WEST VILLAGE — A brand new, luxury two-bedroom apartment in the West Village could be yours to own for as little as $170,000.
The apartment is just one of seven cost-regulated co-op apartments being built at 100 Barrow St. as part of a real estate deal facilitating the preservation of the St. Luke in the Fields Church and the expansion of its accompanying school.
The 12-story co-op is being built with a 99-year lease of a parking lot of Barrow St. The co-op owners will renegotiate their own lease when the current one expires, the broker who represented the church said.
There will be a total of 33 apartments, with the market-rate units ranging from a little less than $4 million for a second-floor two-bedroom — more than 22 times the "affordable" price — to more than $12 million for a seventh-floor four-bedroom, according to paperwork filed with the city.
The regulated units are priced at $90,000 for a first-floor studio, $145,000 for a first-floor one-bedroom, and $170,000 for a two-bedroom on the first or second floor. All of the first-floor units are cost-controlled, as are all but one of the second-floor units. None of the higher floors hold affordable units.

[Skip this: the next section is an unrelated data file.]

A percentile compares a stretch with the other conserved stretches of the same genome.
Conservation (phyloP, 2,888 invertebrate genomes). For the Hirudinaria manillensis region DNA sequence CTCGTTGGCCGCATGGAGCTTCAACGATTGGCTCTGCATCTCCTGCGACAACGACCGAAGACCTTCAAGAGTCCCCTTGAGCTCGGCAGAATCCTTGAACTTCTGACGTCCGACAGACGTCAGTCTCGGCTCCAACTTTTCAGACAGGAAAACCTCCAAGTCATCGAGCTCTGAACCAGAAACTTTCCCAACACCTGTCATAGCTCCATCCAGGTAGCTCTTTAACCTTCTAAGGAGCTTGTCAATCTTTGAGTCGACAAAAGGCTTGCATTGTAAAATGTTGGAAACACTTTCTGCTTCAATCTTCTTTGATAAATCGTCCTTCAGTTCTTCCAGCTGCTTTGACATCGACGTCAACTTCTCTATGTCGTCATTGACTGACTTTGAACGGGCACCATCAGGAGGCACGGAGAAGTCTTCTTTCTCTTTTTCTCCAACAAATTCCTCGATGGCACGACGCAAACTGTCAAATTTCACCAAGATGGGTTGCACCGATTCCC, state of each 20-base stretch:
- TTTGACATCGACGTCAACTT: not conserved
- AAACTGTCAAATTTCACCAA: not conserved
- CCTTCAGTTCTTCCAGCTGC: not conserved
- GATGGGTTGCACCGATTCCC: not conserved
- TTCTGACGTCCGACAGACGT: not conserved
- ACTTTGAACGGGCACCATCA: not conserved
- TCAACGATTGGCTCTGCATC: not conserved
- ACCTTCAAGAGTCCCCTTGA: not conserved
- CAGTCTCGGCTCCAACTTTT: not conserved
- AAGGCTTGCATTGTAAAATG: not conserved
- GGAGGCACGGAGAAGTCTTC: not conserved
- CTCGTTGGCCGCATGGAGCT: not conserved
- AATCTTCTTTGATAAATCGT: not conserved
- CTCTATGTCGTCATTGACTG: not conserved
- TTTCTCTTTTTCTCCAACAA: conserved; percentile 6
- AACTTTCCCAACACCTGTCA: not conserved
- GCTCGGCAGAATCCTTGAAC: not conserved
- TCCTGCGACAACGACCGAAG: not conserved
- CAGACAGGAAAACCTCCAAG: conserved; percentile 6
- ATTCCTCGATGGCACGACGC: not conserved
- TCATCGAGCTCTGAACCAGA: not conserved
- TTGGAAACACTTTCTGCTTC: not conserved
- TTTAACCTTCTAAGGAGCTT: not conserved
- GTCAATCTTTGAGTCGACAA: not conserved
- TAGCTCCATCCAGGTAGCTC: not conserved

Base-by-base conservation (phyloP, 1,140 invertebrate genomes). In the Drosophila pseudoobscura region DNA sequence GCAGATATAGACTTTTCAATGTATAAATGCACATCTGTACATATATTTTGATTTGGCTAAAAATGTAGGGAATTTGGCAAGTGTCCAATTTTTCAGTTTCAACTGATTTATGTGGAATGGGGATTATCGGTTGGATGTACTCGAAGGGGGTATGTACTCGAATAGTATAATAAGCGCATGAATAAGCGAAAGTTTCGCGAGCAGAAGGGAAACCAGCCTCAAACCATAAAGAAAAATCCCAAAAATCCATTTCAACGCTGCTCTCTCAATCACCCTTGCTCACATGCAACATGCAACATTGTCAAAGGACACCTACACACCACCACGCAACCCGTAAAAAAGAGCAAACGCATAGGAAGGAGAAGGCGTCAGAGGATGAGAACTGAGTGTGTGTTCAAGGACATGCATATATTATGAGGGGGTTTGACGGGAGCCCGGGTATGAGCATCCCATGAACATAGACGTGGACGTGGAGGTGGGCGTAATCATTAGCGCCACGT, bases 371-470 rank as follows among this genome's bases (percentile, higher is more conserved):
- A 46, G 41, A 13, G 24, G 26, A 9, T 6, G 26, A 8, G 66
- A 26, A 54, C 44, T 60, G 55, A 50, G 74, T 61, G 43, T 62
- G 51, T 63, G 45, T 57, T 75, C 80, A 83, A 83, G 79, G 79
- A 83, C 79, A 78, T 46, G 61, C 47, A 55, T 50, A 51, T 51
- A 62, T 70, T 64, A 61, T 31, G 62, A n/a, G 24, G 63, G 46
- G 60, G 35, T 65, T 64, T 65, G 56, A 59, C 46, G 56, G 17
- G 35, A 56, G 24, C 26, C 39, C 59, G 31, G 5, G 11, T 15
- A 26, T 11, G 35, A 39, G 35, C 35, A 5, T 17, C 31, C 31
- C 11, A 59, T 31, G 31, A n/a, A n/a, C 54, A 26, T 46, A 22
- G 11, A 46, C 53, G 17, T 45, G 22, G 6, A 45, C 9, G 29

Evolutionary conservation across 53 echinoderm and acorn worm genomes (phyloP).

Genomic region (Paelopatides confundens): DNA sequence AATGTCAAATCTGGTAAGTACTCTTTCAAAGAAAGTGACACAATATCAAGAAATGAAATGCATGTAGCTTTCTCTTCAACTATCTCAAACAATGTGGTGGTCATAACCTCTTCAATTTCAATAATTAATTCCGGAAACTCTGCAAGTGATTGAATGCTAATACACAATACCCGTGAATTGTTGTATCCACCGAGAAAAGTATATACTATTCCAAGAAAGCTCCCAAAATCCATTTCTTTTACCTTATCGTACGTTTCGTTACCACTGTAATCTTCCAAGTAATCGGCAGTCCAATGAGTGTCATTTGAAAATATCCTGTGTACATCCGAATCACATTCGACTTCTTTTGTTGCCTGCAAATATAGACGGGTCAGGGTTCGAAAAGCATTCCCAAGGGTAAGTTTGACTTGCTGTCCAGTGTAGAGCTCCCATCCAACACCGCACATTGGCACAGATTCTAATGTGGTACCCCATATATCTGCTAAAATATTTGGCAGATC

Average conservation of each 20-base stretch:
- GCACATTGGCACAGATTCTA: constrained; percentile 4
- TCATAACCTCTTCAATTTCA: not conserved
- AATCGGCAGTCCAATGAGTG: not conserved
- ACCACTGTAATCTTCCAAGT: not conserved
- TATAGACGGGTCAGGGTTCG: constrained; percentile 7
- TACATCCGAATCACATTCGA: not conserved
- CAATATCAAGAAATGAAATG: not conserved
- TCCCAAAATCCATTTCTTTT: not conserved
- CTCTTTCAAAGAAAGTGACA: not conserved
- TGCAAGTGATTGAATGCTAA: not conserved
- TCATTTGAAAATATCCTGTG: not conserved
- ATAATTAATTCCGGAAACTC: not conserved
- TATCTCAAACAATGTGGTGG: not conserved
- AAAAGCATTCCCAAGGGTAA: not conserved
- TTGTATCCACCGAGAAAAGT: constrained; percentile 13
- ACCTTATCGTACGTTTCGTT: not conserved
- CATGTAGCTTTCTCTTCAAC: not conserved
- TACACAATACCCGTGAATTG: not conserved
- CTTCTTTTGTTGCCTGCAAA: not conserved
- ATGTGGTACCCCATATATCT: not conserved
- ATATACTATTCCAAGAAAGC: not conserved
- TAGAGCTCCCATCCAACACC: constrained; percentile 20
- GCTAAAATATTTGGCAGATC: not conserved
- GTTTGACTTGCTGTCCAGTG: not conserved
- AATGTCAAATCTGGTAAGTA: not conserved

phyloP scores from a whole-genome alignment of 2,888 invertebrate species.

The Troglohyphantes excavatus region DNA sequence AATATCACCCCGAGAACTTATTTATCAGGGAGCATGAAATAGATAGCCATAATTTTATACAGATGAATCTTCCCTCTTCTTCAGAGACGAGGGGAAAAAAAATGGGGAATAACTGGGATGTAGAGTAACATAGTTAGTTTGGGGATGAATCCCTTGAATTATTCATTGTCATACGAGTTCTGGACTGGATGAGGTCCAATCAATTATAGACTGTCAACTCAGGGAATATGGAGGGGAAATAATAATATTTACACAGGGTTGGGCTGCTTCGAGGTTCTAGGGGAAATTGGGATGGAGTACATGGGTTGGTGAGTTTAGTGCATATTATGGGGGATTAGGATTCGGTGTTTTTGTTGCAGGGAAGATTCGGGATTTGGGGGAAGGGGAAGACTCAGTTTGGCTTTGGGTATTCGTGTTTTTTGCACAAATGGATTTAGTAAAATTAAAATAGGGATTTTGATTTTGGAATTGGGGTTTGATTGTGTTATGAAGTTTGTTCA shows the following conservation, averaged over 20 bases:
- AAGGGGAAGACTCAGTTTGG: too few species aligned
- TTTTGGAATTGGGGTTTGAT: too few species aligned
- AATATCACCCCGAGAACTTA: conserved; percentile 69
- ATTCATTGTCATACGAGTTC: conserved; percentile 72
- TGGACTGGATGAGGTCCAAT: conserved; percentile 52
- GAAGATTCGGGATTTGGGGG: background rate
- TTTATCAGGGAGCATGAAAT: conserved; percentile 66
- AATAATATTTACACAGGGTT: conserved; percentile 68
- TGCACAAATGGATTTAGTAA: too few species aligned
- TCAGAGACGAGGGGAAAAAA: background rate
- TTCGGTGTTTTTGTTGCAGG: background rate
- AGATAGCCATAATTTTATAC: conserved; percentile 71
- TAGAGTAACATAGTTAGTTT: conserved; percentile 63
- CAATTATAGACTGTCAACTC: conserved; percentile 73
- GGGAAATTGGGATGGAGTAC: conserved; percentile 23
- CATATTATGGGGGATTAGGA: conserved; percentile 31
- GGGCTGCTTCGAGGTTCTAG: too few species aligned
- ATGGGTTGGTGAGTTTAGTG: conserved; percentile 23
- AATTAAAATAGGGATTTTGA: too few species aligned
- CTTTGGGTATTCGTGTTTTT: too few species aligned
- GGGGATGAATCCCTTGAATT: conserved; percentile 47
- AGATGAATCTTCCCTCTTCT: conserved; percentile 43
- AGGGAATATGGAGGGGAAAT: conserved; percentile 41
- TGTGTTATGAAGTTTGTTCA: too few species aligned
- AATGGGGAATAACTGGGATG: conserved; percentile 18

The prices are subject to change at the discretion of the city's Department of Housing Preservation and Development.
The building is expected to be completed by May 2017, according to paperwork filed with the city.
The affordable units will be sold through a lottery administered by the Housing Partnership Development Corporation to people making no more than 125 percent of the area median income, or AMI.
► READ MORE: WHAT IS AMI?
A spokeswoman for Toll Brothers, the project's developer, said they will be available late this year or early next year.
The units are not required to be permanently affordable. After 20 years, the co-op owners can sell the units at market rate.
The housing was built with a $175,000 grant to the New York City Housing Partnership in April 2015 from the Affordable Housing Corporation, an agency within the state Homes and Community Renewal agency, which is meant to expand homeownership opportunities for low- and moderate-income New Yorkers.
The money is meant to help the Housing Partnership facilitate the lottery, including marketing the units and determining and verifying the eligibility of the buyers.
The seven homebuyers selected by the New York City Housing Partnership will receive $12,750 in down payment assistance along with $12,250 for closing costs for each unit.